What to Do When Your Parent is in the “Gray Zone”
For those of us who have aging parents, it can be difficult to tell if there is a problem, or if your parent is developing dementia. One day, Mom may be fine, but the next day, you find her keys in the freezer. Is she really losing it, or is it natural forgetfulness?
The “grey zone” is the difficult place between being able to make decisions and being unable to manage your own affairs. Many times, when seniors start to experience cognitive decline, it is often a gradual decline. Someone who is diagnosed with dementia, especially Alzheimer’s disease, may not immediately lose the capacity to make financial and legal decisions. However, it is often hard to tell when the time has come for someone else to take over these decisions for them.
With an Alzheimer’s disease diagnosis, the judgment needed to make good financial decisions can be impaired even at the beginning of the disease. Even if your parent looks and feels fine and acts normally, the truth is that those who suffer from dementia are less able to tell when something is not quite right about a financial offer or business proposal. This can create a multitude of issues, including arguments among family members and from the senior himself. Some family members may argue that Dad has always been in charge of the bills and has always made the investment decisions. They may be afraid of stepping on Dad’s toes when Dad is still able to understand that his decision-making capabilities are being taken away. On the other hand, Dad himself might object to no longer being able to handle his finances. He may become paranoid and begin to accuse family members of trying to “take his money.”
Another potential issue is that those with cognitive impairment are vulnerable to financial abuse – whether it be from family members, scam artists, or caregivers. When people are in the early stages of dementia, it can be easy to overlook this type of problem, especially if the impairment is not immediately obvious from speaking with the person. The fact is that dementia can cause the brain to undergo changes without any outward physical signs of a problem.
So what is the solution for these problems? Even in the early stages of dementia, it is vitally important that your parent appoint someone else to take over the handling of financial matters through a financial power of attorney. If you wait until your parent has completely lost the ability to make financial decisions, you may have to pursue a conservatorship instead – a months-long process that can cost thousands of dollars in attorneys’ fees and filing fees.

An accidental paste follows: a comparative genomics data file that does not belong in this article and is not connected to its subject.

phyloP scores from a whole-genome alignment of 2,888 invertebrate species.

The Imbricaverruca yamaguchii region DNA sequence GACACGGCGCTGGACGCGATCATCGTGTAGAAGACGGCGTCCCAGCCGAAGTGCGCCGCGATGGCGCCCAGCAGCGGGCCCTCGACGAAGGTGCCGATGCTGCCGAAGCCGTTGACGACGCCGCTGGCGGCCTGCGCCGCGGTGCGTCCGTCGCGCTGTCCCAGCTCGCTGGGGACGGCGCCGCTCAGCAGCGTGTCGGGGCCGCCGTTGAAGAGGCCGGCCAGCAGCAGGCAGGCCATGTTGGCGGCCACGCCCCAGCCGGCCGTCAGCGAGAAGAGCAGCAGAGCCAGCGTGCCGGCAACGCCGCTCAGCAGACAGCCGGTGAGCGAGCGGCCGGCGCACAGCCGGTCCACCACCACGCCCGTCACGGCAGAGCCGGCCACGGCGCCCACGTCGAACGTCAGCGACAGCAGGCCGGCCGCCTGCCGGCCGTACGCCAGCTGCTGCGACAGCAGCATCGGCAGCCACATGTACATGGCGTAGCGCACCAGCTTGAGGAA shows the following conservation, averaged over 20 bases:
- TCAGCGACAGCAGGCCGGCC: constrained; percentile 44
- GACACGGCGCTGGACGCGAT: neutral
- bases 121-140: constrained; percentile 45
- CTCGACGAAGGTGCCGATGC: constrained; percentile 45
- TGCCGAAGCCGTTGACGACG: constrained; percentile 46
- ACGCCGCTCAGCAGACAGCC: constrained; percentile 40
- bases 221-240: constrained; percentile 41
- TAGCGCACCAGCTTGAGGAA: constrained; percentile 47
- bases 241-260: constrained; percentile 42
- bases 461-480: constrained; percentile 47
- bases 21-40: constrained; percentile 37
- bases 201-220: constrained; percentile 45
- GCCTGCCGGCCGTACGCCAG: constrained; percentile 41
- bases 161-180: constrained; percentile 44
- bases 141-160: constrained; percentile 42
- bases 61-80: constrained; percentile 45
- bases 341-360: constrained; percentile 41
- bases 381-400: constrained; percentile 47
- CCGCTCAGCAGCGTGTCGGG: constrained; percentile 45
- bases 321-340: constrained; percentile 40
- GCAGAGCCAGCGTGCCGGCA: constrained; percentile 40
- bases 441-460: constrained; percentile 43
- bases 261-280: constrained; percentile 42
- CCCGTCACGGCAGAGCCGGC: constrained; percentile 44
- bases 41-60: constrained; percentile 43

Another useful solution is for the family to have a neutral third party determine that your parent is unable to make decisions. Have a qualified neuropsychologist conduct testing that will determine what Mom’s condition is and how it will impact her decision-making ability in the future. This way, if Mom argues that nothing is wrong with her, the information about her illness will be coming from someone other than her children or family members.
Finally, another suggestion is holding regular family meetings with a neutral person such as a mediator to help prevent arguments among family members from interfering with what is the best decision for your parent. This can be especially helpful, if one child does not think it is necessary for someone to take over the parent’s finances, or if the parent is arguing that he/she is not incapacitated.
In order to make sure that you and your loved ones are protected before there is an issue with the ability to handle financial and legal decisions, it is important that you meet with an experienced elder law attorney who can advise you on the best plan for your unique situation.
Ask Kit Kat: Wolf Pups at Play
Hook Law Center: Kit Kat, what can you tell us about what scientists have learned about wolf pups that play fetch, just like regular dogs?
Kit Kat: Well, as usual, science does tell us some interesting things that may have crossover applicability to other species. Although it was a very small sample of only 13 wolf pups, Christina Hansen Wheat and Hans Temrin, biologists at Stockholm University made the following observation—three eight-week old wolf puppies retrieved a ball thrown by a stranger, without any training. The significance of this, according to Hansen Wheat and Temrin, is that this indicates that sociability in wolves has been present for a very long time. Dogs evolved from wolves, but the scientists theorize, that dogs’ ability to engage with humans evolved not through domestication, but was present early on through the genetic material they inherited from wolves. Elinor Karlsson at the Broad Institute in Cambridge, who also studies the genetics of dogs, concurs when she says, “I think we too often assume that things we observe in dogs are special and unique, without ever really ever proving that.” Though only 3 of the 13 wolf pups fetched, which may seem like a small number, the scientists still think it is significant. They further observe that not all dogs fetch. I personally can attest to that. My mother had a collie growing up named Prince. He was a wonderful dog, great with children, but he never would fetch a stick or ball.
The scientists also point out that the evolution of different breeds of dogs like the short legs of Corgis and dachshunds—resulted from human interference. Another dog characteristic—the ability to digest starch better than wolves—came about from the increase in the number of copies of a specific gene. This occurred through evolution, rather than domestication. Scientists like these will continue to investigate the differences between wolves and dogs, and how genes and human intervention play a role in each species’ development. (James Gorman, “What Wolf Pups That Play Fetch Reveal About Your Dog,” The New York Times, Jan. 16, 2020)